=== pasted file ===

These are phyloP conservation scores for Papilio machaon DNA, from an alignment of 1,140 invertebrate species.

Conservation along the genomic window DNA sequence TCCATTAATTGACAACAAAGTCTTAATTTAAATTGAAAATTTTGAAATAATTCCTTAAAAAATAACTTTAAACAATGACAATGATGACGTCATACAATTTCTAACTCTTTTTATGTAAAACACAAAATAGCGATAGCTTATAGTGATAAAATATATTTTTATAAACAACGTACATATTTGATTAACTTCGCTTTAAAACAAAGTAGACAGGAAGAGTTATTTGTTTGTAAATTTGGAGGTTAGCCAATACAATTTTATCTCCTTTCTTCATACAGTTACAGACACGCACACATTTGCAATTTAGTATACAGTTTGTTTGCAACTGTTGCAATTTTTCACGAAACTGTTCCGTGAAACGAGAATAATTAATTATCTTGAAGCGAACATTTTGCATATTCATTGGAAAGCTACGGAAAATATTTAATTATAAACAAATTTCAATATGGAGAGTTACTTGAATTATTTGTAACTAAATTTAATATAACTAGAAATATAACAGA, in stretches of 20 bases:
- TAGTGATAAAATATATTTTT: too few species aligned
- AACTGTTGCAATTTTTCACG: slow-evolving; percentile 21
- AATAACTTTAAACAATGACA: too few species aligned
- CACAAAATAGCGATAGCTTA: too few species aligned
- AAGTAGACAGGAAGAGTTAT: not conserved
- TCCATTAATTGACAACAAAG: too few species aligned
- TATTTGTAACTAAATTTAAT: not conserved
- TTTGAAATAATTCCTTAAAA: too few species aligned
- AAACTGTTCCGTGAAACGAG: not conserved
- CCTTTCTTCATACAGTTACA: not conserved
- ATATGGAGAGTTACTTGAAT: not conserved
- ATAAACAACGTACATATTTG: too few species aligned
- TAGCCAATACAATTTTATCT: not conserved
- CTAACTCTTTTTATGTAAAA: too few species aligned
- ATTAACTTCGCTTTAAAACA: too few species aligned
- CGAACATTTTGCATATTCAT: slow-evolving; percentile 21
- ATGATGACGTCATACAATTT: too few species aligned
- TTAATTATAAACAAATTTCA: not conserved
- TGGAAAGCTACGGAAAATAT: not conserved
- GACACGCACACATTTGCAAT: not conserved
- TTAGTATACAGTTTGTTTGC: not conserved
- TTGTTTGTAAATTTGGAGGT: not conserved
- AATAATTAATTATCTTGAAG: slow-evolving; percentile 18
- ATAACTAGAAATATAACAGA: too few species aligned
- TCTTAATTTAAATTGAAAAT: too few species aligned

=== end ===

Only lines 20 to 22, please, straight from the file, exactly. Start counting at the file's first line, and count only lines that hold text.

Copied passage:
- TTAATTATAAACAAATTTCA: not conserved
- TGGAAAGCTACGGAAAATAT: not conserved
- GACACGCACACATTTGCAAT: not conserved